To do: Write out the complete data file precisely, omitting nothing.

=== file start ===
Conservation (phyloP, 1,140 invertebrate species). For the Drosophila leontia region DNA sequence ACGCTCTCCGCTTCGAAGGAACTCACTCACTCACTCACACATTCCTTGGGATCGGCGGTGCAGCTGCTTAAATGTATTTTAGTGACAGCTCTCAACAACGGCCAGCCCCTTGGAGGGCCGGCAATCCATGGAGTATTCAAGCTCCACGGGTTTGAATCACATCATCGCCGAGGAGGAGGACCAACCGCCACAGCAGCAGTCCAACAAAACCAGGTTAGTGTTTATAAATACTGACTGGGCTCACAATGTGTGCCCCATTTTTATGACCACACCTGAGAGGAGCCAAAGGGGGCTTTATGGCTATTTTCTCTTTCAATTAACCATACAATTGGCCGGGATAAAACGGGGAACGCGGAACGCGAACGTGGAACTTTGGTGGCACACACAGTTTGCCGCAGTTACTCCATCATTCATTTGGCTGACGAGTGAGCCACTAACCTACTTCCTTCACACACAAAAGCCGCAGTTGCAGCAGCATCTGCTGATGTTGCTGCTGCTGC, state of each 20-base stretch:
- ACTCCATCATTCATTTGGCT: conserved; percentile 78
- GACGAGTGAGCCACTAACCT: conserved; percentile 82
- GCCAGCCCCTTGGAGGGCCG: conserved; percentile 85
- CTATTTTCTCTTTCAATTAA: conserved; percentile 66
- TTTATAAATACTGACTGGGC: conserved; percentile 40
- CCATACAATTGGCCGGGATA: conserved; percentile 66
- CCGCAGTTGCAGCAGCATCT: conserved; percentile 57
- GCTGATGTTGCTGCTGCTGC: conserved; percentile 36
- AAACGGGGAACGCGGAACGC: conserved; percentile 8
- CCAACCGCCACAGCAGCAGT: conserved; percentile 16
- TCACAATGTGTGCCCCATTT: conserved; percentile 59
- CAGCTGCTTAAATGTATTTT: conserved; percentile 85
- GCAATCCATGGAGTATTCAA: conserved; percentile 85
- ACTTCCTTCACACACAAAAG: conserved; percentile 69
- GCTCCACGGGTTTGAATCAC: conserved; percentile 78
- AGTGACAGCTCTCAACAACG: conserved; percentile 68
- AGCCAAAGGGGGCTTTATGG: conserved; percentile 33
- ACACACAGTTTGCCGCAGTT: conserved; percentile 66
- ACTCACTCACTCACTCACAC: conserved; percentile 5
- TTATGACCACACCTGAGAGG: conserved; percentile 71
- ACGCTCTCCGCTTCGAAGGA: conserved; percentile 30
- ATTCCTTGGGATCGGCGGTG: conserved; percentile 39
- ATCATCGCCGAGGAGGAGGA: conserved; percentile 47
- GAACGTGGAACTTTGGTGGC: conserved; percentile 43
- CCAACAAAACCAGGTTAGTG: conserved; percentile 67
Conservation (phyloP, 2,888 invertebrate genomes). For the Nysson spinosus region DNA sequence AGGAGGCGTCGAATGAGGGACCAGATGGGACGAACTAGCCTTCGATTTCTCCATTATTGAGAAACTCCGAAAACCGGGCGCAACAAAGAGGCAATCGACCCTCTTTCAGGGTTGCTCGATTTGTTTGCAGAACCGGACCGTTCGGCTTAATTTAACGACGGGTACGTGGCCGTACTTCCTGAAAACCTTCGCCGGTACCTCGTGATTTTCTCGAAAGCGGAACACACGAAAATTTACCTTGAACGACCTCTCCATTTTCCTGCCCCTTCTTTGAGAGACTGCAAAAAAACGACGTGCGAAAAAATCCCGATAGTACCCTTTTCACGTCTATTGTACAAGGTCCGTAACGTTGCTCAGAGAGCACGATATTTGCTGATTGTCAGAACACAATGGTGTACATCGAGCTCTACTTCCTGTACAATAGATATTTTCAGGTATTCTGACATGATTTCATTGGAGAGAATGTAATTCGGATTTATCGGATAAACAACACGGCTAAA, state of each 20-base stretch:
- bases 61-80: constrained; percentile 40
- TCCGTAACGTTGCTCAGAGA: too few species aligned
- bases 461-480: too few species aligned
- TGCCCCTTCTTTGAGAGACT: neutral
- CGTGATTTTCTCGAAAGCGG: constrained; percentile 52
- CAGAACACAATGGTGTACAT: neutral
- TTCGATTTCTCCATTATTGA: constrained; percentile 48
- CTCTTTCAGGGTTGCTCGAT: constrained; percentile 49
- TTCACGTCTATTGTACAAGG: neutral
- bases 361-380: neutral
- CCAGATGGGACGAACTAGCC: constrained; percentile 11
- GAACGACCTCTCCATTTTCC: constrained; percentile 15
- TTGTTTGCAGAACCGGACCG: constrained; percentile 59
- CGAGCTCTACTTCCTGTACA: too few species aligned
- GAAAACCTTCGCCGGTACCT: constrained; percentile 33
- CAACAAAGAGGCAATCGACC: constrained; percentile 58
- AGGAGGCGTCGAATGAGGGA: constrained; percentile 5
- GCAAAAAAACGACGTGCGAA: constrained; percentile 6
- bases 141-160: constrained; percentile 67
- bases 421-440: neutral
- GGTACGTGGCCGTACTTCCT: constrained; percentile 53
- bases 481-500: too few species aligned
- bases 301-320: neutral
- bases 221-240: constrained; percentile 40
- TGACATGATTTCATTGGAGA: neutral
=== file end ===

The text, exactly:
Conservation (phyloP, 1,140 invertebrate species). For the Drosophila leontia region DNA sequence ACGCTCTCCGCTTCGAAGGAACTCACTCACTCACTCACACATTCCTTGGGATCGGCGGTGCAGCTGCTTAAATGTATTTTAGTGACAGCTCTCAACAACGGCCAGCCCCTTGGAGGGCCGGCAATCCATGGAGTATTCAAGCTCCACGGGTTTGAATCACATCATCGCCGAGGAGGAGGACCAACCGCCACAGCAGCAGTCCAACAAAACCAGGTTAGTGTTTATAAATACTGACTGGGCTCACAATGTGTGCCCCATTTTTATGACCACACCTGAGAGGAGCCAAAGGGGGCTTTATGGCTATTTTCTCTTTCAATTAACCATACAATTGGCCGGGATAAAACGGGGAACGCGGAACGCGAACGTGGAACTTTGGTGGCACACACAGTTTGCCGCAGTTACTCCATCATTCATTTGGCTGACGAGTGAGCCACTAACCTACTTCCTTCACACACAAAAGCCGCAGTTGCAGCAGCATCTGCTGATGTTGCTGCTGCTGC, state of each 20-base stretch:
- ACTCCATCATTCATTTGGCT: conserved; percentile 78
- GACGAGTGAGCCACTAACCT: conserved; percentile 82
- GCCAGCCCCTTGGAGGGCCG: conserved; percentile 85
- CTATTTTCTCTTTCAATTAA: conserved; percentile 66
- TTTATAAATACTGACTGGGC: conserved; percentile 40
- CCATACAATTGGCCGGGATA: conserved; percentile 66
- CCGCAGTTGCAGCAGCATCT: conserved; percentile 57
- GCTGATGTTGCTGCTGCTGC: conserved; percentile 36
- AAACGGGGAACGCGGAACGC: conserved; percentile 8
- CCAACCGCCACAGCAGCAGT: conserved; percentile 16
- TCACAATGTGTGCCCCATTT: conserved; percentile 59
- CAGCTGCTTAAATGTATTTT: conserved; percentile 85
- GCAATCCATGGAGTATTCAA: conserved; percentile 85
- ACTTCCTTCACACACAAAAG: conserved; percentile 69
- GCTCCACGGGTTTGAATCAC: conserved; percentile 78
- AGTGACAGCTCTCAACAACG: conserved; percentile 68
- AGCCAAAGGGGGCTTTATGG: conserved; percentile 33
- ACACACAGTTTGCCGCAGTT: conserved; percentile 66
- ACTCACTCACTCACTCACAC: conserved; percentile 5
- TTATGACCACACCTGAGAGG: conserved; percentile 71
- ACGCTCTCCGCTTCGAAGGA: conserved; percentile 30
- ATTCCTTGGGATCGGCGGTG: conserved; percentile 39
- ATCATCGCCGAGGAGGAGGA: conserved; percentile 47
- GAACGTGGAACTTTGGTGGC: conserved; percentile 43
- CCAACAAAACCAGGTTAGTG: conserved; percentile 67
Conservation (phyloP, 2,888 invertebrate genomes). For the Nysson spinosus region DNA sequence AGGAGGCGTCGAATGAGGGACCAGATGGGACGAACTAGCCTTCGATTTCTCCATTATTGAGAAACTCCGAAAACCGGGCGCAACAAAGAGGCAATCGACCCTCTTTCAGGGTTGCTCGATTTGTTTGCAGAACCGGACCGTTCGGCTTAATTTAACGACGGGTACGTGGCCGTACTTCCTGAAAACCTTCGCCGGTACCTCGTGATTTTCTCGAAAGCGGAACACACGAAAATTTACCTTGAACGACCTCTCCATTTTCCTGCCCCTTCTTTGAGAGACTGCAAAAAAACGACGTGCGAAAAAATCCCGATAGTACCCTTTTCACGTCTATTGTACAAGGTCCGTAACGTTGCTCAGAGAGCACGATATTTGCTGATTGTCAGAACACAATGGTGTACATCGAGCTCTACTTCCTGTACAATAGATATTTTCAGGTATTCTGACATGATTTCATTGGAGAGAATGTAATTCGGATTTATCGGATAAACAACACGGCTAAA, state of each 20-base stretch:
- bases 61-80: constrained; percentile 40
- TCCGTAACGTTGCTCAGAGA: too few species aligned
- bases 461-480: too few species aligned
- TGCCCCTTCTTTGAGAGACT: neutral
- CGTGATTTTCTCGAAAGCGG: constrained; percentile 52
- CAGAACACAATGGTGTACAT: neutral
- TTCGATTTCTCCATTATTGA: constrained; percentile 48
- CTCTTTCAGGGTTGCTCGAT: constrained; percentile 49
- TTCACGTCTATTGTACAAGG: neutral
- bases 361-380: neutral
- CCAGATGGGACGAACTAGCC: constrained; percentile 11
- GAACGACCTCTCCATTTTCC: constrained; percentile 15
- TTGTTTGCAGAACCGGACCG: constrained; percentile 59
- CGAGCTCTACTTCCTGTACA: too few species aligned
- GAAAACCTTCGCCGGTACCT: constrained; percentile 33
- CAACAAAGAGGCAATCGACC: constrained; percentile 58
- AGGAGGCGTCGAATGAGGGA: constrained; percentile 5
- GCAAAAAAACGACGTGCGAA: constrained; percentile 6
- bases 141-160: constrained; percentile 67
- bases 421-440: neutral
- GGTACGTGGCCGTACTTCCT: constrained; percentile 53
- bases 481-500: too few species aligned
- bases 301-320: neutral
- bases 221-240: constrained; percentile 40
- TGACATGATTTCATTGGAGA: neutral